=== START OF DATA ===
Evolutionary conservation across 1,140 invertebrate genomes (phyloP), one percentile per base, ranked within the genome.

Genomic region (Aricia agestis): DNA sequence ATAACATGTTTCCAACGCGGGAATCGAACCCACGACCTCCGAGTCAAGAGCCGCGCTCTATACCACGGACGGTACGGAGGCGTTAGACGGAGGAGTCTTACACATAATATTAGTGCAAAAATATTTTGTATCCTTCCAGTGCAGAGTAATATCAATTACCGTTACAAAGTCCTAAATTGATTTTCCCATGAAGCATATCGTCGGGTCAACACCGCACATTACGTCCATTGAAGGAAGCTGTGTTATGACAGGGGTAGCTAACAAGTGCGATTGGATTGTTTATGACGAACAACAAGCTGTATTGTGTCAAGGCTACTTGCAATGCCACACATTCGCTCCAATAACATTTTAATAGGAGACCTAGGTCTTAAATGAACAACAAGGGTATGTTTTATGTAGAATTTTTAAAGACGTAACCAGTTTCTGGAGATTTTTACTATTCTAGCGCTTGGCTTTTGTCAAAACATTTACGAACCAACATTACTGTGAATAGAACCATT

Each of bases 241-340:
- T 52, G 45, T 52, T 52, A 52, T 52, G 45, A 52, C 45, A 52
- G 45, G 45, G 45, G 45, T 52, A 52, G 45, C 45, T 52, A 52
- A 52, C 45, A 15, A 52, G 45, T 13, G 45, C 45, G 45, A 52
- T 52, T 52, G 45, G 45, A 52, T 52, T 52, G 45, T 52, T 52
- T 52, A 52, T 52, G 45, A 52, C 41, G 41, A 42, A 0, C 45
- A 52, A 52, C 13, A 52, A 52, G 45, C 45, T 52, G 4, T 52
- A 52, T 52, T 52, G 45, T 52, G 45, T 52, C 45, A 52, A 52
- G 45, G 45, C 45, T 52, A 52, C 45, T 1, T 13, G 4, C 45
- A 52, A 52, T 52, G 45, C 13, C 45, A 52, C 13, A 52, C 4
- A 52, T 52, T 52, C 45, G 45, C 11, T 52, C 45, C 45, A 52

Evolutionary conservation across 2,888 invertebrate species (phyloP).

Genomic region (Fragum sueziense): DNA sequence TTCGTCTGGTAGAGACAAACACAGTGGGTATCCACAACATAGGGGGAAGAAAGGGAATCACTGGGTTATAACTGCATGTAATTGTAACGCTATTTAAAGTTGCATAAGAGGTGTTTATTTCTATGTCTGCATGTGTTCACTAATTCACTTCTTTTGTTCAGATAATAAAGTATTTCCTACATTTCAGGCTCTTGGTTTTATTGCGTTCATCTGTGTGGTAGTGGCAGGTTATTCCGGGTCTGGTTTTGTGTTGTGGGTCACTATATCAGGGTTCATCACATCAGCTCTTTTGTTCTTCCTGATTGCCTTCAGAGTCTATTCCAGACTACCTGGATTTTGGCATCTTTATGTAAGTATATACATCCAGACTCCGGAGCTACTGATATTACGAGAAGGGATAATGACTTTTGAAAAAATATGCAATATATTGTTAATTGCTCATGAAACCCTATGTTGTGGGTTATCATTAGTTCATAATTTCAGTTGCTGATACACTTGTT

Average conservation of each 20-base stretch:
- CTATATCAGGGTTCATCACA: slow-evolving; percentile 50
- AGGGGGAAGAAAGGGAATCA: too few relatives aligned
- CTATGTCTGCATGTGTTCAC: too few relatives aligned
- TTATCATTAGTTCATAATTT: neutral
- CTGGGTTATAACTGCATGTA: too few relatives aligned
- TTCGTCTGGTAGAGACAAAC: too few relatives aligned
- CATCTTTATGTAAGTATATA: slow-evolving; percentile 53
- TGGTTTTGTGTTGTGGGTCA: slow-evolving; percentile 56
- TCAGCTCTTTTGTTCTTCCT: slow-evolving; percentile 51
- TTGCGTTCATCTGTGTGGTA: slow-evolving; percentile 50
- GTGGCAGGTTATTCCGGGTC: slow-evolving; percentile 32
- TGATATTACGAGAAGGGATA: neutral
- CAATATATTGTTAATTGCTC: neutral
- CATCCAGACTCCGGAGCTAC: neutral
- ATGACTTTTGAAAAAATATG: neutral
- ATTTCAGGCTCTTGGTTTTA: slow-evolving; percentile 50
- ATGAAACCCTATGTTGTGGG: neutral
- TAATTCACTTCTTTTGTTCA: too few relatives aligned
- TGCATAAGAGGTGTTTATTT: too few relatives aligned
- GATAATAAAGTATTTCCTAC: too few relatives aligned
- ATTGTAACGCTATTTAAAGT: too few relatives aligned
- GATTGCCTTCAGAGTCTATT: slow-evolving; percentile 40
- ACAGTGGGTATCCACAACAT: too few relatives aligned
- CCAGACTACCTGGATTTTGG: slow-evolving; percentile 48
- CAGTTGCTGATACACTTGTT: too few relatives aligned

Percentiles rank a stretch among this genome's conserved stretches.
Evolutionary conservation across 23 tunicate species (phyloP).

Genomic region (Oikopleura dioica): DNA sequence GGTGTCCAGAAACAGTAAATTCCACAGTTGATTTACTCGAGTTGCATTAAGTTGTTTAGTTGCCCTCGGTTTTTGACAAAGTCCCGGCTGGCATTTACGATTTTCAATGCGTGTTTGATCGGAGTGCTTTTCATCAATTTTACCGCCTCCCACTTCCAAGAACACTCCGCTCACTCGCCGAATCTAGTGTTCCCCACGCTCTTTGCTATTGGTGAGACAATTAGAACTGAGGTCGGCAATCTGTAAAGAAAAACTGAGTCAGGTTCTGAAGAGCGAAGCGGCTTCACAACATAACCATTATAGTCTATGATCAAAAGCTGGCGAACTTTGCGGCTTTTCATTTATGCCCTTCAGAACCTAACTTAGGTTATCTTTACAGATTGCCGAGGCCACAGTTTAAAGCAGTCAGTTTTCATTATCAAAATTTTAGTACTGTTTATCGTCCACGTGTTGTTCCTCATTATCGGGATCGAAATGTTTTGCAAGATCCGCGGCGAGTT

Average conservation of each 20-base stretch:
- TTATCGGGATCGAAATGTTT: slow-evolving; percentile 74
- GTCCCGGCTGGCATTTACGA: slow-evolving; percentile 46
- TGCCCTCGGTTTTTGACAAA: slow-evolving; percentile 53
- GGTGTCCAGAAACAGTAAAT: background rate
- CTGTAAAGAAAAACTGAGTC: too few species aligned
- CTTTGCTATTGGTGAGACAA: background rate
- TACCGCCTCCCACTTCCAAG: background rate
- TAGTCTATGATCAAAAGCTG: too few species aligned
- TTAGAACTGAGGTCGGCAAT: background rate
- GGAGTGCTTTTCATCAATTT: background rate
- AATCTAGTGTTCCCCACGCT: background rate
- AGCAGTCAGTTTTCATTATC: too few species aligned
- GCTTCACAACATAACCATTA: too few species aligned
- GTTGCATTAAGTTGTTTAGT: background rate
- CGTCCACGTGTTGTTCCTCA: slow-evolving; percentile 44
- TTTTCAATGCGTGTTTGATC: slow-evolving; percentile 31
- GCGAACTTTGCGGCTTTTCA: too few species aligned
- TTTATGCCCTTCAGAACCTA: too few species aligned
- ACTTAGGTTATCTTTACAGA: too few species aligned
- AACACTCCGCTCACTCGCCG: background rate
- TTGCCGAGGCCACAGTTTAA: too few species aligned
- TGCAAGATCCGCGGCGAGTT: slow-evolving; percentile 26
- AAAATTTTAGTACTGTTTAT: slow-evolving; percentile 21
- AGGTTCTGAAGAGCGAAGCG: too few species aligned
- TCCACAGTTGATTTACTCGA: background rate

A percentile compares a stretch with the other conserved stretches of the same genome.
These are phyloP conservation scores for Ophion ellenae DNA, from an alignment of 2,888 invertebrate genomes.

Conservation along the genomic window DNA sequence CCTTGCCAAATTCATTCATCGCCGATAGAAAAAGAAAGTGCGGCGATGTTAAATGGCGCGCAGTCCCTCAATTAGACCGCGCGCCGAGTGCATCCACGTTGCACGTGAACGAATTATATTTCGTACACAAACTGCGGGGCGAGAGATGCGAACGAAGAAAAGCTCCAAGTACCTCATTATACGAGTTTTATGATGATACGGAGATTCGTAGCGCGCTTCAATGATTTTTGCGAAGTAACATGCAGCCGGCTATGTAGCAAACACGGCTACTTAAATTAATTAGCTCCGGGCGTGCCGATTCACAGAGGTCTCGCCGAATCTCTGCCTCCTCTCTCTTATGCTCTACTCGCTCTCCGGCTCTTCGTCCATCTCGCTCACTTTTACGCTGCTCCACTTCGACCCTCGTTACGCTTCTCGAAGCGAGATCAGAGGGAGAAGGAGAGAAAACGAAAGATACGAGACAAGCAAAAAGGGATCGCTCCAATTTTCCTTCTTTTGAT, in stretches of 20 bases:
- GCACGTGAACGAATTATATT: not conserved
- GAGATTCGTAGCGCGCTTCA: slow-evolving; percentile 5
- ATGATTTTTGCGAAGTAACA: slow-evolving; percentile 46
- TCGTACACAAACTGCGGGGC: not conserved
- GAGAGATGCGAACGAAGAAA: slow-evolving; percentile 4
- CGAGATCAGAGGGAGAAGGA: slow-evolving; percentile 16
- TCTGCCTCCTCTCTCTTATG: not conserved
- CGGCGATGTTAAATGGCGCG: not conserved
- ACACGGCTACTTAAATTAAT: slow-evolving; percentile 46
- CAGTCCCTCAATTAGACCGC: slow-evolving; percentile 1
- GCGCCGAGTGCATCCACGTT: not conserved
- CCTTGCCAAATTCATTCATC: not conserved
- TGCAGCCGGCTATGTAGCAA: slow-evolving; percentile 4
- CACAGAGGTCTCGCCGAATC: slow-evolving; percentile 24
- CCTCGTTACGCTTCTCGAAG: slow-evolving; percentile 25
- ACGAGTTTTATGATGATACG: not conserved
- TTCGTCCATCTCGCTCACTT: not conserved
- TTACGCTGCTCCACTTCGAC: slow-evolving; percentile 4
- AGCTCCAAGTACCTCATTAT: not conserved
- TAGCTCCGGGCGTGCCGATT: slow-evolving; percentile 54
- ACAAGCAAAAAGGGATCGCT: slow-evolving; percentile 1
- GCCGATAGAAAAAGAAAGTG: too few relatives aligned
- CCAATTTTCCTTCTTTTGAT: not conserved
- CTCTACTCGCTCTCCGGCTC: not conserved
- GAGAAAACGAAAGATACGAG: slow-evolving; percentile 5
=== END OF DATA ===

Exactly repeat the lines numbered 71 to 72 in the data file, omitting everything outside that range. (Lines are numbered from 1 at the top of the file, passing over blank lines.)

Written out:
A percentile compares a stretch with the other conserved stretches of the same genome.
These are phyloP conservation scores for Ophion ellenae DNA, from an alignment of 2,888 invertebrate genomes.